It might seem strange to think about countries as being “happy” in a period when the world is faced with the Covid-19 pandemic. On 28th March 2020, the researchers published this year’s annual report which ranks the countries in the world by how happy they are (Source: World Happiness Report 2020)
To get an idea of how happy people are, the researchers told people to imagine life as a ladder. The worst possible life would be on step 0. The best possible life would be step 10. Then the researchers asked people where they were on the ladder.
They asked this question of 1,000 people in 156 different countries over the last three years.
For the third year in a row, the report named Finland as the world’s happiest country. Filling out the top five countries were Denmark, Switzerland, Iceland and Norway.
To help explain the results, the researchers looked at several important areas, such as how much people earn, how long they live, how free they are, how much support they get from the government and the people around them.
Of course, the kind of happiness that is being measured by the report isn’t just about laughing, smiling, and telling jokes. It’s more about how satisfied people are with their lives. The researchers say that when people live in a place where they trust other people and the government, they are more likely to be happy.
Countries in northern Europe, like Finland, Denmark, Norway, and Sweden, have always led the happiness results, since the report was first published in 2012. They are all fairly rich countries, but the governments also have strong programs to support their citizens.
As countries around the world face the massive challenges brought by the Covid-19 virus, the report’s authors note that happiness doesn’t always disappear during difficult times. In fact, in high-trust countries, disasters can often leave people with a surprising good feeling as they pull together to help solve the problems they face.
Here is a list of the report’s 20 happiest countries:
- New Zealand
- United Kingdom
- Costa Rica
- United States
- Czech Republic
With the current Covid-19 pandemic, this might be the unhappiest time for the whole world, but we shouldn’t forget about what makes us happy. As we already mentioned that Finland is ranked as the happiest country third year in a row, so let see what makes the Finnish people so happy.
1. Often walk in the forest
The first thing we should know is it that 70% of Finland is covered with forests. “Nature is our secret” say the Finns. “We like to put on our wellies and head to the forest to calm down or just to relax”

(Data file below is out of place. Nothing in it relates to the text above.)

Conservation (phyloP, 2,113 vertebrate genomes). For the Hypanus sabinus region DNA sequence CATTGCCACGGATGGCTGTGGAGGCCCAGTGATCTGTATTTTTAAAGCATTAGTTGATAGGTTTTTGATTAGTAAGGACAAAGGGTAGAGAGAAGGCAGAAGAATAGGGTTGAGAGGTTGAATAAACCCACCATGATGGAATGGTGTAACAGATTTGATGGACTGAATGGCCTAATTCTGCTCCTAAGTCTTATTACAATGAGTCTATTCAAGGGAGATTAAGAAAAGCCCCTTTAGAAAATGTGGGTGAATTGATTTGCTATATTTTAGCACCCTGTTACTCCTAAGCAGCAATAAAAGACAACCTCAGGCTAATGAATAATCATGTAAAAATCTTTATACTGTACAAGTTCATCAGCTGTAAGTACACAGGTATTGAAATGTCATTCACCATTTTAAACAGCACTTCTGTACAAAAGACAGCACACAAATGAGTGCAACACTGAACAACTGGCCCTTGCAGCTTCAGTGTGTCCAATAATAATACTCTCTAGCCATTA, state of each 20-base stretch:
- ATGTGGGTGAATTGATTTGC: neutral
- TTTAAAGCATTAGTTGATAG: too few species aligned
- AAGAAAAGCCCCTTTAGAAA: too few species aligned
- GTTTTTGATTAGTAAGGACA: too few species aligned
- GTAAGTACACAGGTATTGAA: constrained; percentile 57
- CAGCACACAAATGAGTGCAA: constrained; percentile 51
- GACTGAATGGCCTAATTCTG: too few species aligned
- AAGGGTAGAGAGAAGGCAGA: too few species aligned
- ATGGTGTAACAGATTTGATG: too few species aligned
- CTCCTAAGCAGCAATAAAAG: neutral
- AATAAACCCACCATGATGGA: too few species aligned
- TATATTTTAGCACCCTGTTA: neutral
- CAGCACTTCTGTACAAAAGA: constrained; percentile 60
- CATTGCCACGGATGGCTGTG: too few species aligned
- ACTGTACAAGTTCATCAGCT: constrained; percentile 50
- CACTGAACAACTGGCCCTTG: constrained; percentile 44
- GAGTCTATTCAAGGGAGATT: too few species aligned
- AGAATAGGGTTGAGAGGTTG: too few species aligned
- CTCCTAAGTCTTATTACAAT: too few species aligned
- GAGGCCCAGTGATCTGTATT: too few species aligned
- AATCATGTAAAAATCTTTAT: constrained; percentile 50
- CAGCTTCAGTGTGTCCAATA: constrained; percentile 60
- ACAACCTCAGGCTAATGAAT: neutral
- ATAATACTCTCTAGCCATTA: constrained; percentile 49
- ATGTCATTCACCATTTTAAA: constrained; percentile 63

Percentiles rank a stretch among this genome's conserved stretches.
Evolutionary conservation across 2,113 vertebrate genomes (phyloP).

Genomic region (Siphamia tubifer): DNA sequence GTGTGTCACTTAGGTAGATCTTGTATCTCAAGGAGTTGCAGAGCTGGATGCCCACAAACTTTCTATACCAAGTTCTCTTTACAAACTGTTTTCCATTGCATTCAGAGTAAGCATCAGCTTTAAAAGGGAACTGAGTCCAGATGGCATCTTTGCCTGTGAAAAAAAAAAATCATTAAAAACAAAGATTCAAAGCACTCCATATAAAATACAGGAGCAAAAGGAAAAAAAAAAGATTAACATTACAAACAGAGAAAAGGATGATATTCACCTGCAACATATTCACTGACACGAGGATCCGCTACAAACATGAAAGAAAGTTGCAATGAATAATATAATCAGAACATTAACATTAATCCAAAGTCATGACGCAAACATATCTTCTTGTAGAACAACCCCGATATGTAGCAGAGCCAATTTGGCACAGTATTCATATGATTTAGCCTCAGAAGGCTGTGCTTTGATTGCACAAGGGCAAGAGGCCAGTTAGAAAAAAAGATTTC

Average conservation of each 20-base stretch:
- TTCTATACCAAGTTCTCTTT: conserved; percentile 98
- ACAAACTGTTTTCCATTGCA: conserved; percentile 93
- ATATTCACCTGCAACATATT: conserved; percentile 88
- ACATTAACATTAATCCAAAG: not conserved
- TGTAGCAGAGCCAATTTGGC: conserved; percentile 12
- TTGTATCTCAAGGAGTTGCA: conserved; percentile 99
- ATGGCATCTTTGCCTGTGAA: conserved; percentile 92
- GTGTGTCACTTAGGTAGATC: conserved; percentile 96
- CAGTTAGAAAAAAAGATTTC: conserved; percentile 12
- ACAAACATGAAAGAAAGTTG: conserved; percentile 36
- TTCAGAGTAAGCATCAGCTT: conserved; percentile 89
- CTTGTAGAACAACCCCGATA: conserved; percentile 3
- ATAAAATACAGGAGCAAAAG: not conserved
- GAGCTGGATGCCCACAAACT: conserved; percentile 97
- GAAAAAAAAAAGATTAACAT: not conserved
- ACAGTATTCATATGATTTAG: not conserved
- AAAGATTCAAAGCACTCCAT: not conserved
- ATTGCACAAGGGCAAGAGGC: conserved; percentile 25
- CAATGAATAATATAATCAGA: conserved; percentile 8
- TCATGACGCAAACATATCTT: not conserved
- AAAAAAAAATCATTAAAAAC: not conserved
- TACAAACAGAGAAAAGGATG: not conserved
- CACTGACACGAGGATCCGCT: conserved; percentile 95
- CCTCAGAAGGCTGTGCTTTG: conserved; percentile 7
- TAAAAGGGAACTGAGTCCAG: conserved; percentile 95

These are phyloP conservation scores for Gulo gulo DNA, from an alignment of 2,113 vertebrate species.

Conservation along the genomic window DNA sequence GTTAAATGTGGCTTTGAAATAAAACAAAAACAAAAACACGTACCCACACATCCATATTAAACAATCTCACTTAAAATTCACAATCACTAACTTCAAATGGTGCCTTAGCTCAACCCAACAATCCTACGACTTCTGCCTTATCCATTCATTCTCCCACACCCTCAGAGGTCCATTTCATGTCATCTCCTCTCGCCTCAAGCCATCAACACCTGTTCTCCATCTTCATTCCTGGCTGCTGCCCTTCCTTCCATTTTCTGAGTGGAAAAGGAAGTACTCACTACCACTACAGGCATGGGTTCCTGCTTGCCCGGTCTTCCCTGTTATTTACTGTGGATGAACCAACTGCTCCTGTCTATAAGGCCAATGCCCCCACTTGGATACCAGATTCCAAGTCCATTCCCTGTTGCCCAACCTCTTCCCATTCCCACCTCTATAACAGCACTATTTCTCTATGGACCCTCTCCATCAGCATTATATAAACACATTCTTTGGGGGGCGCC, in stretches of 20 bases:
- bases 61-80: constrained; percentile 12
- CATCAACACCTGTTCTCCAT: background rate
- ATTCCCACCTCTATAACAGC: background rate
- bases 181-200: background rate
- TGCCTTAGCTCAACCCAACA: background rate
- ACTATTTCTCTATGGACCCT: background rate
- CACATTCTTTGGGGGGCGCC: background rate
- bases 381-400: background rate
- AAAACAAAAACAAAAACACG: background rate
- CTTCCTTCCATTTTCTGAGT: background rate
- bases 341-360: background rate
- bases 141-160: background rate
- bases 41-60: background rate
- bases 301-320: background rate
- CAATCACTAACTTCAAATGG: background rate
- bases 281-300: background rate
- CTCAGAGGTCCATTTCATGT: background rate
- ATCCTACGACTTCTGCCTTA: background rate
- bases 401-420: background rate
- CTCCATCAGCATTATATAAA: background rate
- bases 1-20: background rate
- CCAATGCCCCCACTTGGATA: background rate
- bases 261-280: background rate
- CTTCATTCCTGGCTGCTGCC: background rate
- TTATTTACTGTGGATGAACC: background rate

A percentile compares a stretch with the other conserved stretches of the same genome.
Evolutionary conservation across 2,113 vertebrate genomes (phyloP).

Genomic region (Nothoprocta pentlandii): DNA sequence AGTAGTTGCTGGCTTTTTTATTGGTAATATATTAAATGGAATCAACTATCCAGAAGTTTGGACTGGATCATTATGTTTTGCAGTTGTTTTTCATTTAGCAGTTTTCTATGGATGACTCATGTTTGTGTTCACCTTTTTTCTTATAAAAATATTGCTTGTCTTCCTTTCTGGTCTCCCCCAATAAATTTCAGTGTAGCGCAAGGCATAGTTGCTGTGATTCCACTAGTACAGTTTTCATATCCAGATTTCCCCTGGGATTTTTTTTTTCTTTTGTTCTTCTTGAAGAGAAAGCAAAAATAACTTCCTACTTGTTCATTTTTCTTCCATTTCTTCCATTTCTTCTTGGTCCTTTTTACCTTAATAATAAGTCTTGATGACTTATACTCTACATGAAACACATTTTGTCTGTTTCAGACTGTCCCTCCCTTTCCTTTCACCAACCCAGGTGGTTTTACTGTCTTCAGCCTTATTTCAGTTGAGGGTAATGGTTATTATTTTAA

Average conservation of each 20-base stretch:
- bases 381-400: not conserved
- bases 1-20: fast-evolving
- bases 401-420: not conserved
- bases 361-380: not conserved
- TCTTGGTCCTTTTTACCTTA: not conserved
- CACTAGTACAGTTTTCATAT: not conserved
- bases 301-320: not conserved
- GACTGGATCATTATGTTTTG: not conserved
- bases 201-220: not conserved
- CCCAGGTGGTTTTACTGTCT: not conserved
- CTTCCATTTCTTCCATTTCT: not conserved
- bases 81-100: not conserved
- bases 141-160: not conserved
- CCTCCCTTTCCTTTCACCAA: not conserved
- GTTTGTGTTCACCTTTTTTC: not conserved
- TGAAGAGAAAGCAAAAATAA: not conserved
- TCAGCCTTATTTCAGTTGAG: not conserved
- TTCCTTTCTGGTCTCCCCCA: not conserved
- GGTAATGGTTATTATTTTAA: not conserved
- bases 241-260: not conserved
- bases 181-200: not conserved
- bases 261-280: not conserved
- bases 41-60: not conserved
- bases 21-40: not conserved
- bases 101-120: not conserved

However, if you can’t leave your home, you can still replicate this experience from your home by listening to the relaxing sounds of Lapland through Scapes album on Spotify. “Close your eyes relax on your sofa and have an imaginary journey to the Finish forest”.
2. Start your day with a cold shower
Finns like to swim in lakes and seas in winter. Once they return on land, the body starts to warm up and this makes them feel happy. The easiest way to do this at home is to have a cold shower. And don’t worry, just a few minutes of this would make a big difference. If you do this in the morning, you can’t ask for a more refreshing way to start your day.
3. Read more books
In 2016, the United Nations named Finland the world’s most literate nation. Finns love reading books. They are 5.5 million people, and they borrow close to 68 million books a year. However, if you can’t go to the library, reading books at home or online on the internet can have the same influence on your mental health and happiness. For starters, reading (about any subject) is going to relax you more than surfing on the social networks.
4. Cook or make a food speciality
The Finns are obsessed with their local speciality called „korvapuusti“ (in English Cinnamon bun). “We start our day with this and we definitely don’t count calories” say the Finnish people about this speciality. “These bans with cinnamon are the perfect food for us. When we bakes them, there is this cozy smell coming from the kitchen that reminiscent childhood days when we ate them with a glass of milk” says one Finnish citizen. In fact, the elder Finns like to combine this speciality with coffee. This is a kind of a national treasure and has a special word called pullakahvit, which translates “bun coffee”. On the following link you can find the recipe for making korvapuusti.
5. Enjoy art online
Another Finish hallmark is its rich art. The country is the home of more than 55 art museums and the biggest part of the country’s art is inspired by the Finns’ close relationship with nature. Finns also use art to calm their mind. So why don’t you take a virtual tour from your sofa to the Finnish museums so you can understand how art can bring happiness.
Author: T. Milchevska (9-4 grade)
The original article is published in the school online digital newspaper In-formator